"If there's hurley on hurley contact it's nearly always given as a free in the club game. I'm not talking about chopping, swinging wildly, but playing the ball. The club games I've been to in Cork I've been frustrated about why we're blowing frees. I'm fairly sure in a club hurling game in Tipperary, Galway or Kilkenny they're not blowing for that kind of stuff.

"Are we putting too much pressure on referees to be blowing these things? The inter-county game is a physical game but it's almost like a different set of rules for the club. Certainly, even watching my own club, we're blowing for stuff we shouldn't be."

Corcoran explained that overfussy club refereeing makes defenders fearful of coughing up cheap frees and also doesn't harden forwards to secure primary possession on the big stage.

"If you're a forward and you're used to picking the ball up unchallenged and then you go out playing Tipperary or Galway, there are hurleys flying everywhere. It's a different intensity."

The Rebel rearguard certainly lacked the ferocity required against the Cats, apart from Eoin Cadogan, but Corcoran, a former All-Star at corner-back and six, isn't sure the problem is physicality.

Picture: INPHO/Laszlo Geczo
Picture: INPHO/Laszlo Geczo

"I won't say there isn't steel in the Cork defence. I'd hate to be playing in the full-back line in the modern game because your corner-backs nearly need to be your fastest players because the days of lobbing ball down are gone. It's all precision-passing, into space, 60-40 in the forward's favour. There's less 50-50 ball.

"There are a lot of physical players in the Cork team."

Whatever about strength, Kilkenny showed the required cynical streak to cut the Rebel runners down in the latter stages of the quarter-final to deny them goal chances. Some have suggested a rule change will be needed to punish defenders, a hurling black card.

"You've guys coming at you and you have to be able to put your arms out and try and block them. The bottom line is because there is so much close contact it's hard to take that out of the game. If you bring in a professional foul type scenario, forwards will be waltzing past guys. It's like the shoulder-to-shoulder hit, it's hard to gauge. 

"Sometimes there's desperation not to let guys score. There is the case of giving away frees as opposed to allowing goal chances, but if you're a corner-back allowing someone dance around them they won't be on the pitch for long. It's hard to eliminate because if you're too stringent then how do you tackle when players run in waves."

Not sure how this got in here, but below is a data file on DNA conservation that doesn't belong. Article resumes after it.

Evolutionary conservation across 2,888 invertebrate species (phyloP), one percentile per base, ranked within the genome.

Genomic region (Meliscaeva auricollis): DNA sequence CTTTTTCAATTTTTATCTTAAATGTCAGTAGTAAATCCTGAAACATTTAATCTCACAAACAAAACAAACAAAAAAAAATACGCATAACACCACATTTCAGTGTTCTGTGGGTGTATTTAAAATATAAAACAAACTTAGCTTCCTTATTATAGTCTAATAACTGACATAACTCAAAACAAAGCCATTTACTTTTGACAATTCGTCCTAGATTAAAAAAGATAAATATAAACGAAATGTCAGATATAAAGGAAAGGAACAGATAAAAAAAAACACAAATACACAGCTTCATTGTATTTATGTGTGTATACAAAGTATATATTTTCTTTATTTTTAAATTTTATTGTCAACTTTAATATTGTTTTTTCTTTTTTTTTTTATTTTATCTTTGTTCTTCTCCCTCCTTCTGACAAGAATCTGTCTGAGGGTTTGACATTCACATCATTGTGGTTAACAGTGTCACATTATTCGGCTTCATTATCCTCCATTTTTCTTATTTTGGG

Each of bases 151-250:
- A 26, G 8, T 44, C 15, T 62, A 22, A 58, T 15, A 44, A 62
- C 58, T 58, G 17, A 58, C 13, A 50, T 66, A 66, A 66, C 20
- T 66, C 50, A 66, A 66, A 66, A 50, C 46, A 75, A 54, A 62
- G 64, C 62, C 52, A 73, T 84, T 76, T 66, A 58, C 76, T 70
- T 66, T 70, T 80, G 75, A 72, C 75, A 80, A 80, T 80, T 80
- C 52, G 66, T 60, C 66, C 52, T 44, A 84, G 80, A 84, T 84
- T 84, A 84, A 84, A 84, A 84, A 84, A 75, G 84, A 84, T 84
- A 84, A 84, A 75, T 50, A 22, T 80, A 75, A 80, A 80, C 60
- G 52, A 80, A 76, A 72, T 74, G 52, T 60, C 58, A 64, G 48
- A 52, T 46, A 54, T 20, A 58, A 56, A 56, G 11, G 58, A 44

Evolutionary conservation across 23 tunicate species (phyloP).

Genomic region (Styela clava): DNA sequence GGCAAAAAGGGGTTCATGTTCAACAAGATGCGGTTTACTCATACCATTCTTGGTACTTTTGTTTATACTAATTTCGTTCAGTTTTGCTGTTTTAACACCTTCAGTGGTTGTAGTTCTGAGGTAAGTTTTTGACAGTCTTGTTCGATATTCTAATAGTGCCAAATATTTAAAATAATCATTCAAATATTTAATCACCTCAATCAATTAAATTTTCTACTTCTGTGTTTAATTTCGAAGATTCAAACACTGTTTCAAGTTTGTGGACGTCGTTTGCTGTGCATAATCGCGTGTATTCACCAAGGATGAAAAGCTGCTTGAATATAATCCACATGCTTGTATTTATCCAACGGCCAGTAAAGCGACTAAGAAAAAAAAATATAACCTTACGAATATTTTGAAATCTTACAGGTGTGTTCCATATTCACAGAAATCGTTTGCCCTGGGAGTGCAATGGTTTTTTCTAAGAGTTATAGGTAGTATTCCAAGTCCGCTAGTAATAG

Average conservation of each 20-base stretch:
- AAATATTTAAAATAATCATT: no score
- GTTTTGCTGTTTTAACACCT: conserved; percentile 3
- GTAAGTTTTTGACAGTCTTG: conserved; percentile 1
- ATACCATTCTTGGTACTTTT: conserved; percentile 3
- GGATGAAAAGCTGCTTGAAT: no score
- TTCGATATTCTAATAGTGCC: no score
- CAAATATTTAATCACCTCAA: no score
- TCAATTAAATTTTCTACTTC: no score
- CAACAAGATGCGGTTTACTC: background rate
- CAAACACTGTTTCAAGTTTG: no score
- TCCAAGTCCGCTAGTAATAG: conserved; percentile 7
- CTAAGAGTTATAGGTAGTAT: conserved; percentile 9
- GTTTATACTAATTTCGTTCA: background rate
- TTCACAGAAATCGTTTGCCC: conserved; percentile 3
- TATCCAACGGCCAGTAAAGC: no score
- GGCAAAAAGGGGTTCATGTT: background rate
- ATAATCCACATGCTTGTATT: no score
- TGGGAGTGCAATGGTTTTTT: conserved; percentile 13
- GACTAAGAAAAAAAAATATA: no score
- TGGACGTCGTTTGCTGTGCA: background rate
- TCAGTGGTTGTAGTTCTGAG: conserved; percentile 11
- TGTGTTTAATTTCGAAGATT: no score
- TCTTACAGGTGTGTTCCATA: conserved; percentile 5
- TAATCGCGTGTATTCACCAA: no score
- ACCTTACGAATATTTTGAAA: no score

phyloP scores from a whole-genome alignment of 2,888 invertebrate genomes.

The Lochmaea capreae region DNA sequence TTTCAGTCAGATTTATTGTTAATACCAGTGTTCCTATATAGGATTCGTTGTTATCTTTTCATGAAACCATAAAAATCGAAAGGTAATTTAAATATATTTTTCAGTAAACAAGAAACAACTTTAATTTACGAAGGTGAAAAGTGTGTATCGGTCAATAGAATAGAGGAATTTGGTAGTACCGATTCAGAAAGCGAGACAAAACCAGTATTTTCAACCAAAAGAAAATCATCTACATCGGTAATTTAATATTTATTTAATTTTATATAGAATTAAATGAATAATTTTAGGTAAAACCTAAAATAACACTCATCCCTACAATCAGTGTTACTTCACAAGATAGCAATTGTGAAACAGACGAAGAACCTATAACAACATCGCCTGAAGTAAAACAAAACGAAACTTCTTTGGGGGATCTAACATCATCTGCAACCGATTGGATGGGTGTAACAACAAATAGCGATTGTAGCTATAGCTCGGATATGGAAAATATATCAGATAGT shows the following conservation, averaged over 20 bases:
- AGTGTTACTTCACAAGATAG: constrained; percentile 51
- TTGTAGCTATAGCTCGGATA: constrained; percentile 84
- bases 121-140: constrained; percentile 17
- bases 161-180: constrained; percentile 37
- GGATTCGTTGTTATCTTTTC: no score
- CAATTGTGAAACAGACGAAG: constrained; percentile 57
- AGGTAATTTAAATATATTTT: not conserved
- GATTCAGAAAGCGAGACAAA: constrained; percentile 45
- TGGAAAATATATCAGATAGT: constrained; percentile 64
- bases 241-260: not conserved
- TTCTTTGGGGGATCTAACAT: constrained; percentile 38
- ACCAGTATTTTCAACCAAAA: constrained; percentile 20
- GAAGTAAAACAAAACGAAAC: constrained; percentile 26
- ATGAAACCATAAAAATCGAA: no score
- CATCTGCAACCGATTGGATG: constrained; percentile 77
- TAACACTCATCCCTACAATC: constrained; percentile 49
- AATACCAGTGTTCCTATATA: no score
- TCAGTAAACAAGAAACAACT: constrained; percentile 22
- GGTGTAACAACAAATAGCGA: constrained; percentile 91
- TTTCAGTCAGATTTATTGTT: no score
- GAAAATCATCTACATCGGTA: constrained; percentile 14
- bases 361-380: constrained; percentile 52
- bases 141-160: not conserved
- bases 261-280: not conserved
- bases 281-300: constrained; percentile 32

Picture: Ray McManus/Sportsfile
Picture: Ray McManus/Sportsfile

The former Rebel talisman man is now a supporter and he was disappointed Cork weren't facilitated with a double-header last weekend.

"I don't think it made a difference to the outcome but it would have been a great occasion to have Cork playing on the one day, particularly now with so many games. It's not that long ago that every Dublin game was nearly a full house and there were only 30,000 on Saturday. It's expensive bringing a family, week on week.

"The comment [from GAA president John Horgan] about fans wasn't accurate."

Picture: Brian Lawless/SPORTSFILE
Picture: Brian Lawless/SPORTSFILE

Corcoran, who lost an All-Ireland semi-final to Dublin back in 1995, didn't have any issue with the footballers having to face the Dubs on their home turf on Jones Road.

"Guys want to play here. Certainly my mentality, even you take Saturday night and the football, I'd have wanted to play Dublin in Croke Park, especially when you're from Munster and you don't play there as often."

He wouldn't get carried away with Saturday's performance against the All-Ireland champions given the gap on the scoreboard come full-time, but he is impressed with the direction the squad are going in. 

"Ronan McCarthy, and it was the same after the Kerry game, spoke about not taking pleasure in moral victories. If I was playing on that team I wouldn't be going home after a 13-point beating and saying 'it was great we thought it would be 25'. 

"Now they were well in it for most of the game but it was still a beating. I wouldn't be delighted with the result but there was a belief there, a pattern of play, as opposed to the negativity of a couple of months ago going down to Division 3.

"It does show that they seem to be on the right path."

Picture: Daire Brennan/Sportsfile
Picture: Daire Brennan/Sportsfile

As for the destination of Liam McCarthy?

"Between all the tops teams anyone is capable of beating the rest. Limerick are favourites but Cork beat them in the Gaelic Grounds earlier in the year. You wouldn't be surprised if Kilkenny beat Limerick now and Wexford-Tipp, there won't be anything between those two. It's very competitive these days.

"There's no doubt more counties are competitive. The backdoor wasn't in when I started off. With the round robin it allows you prove yourself over a whole summer."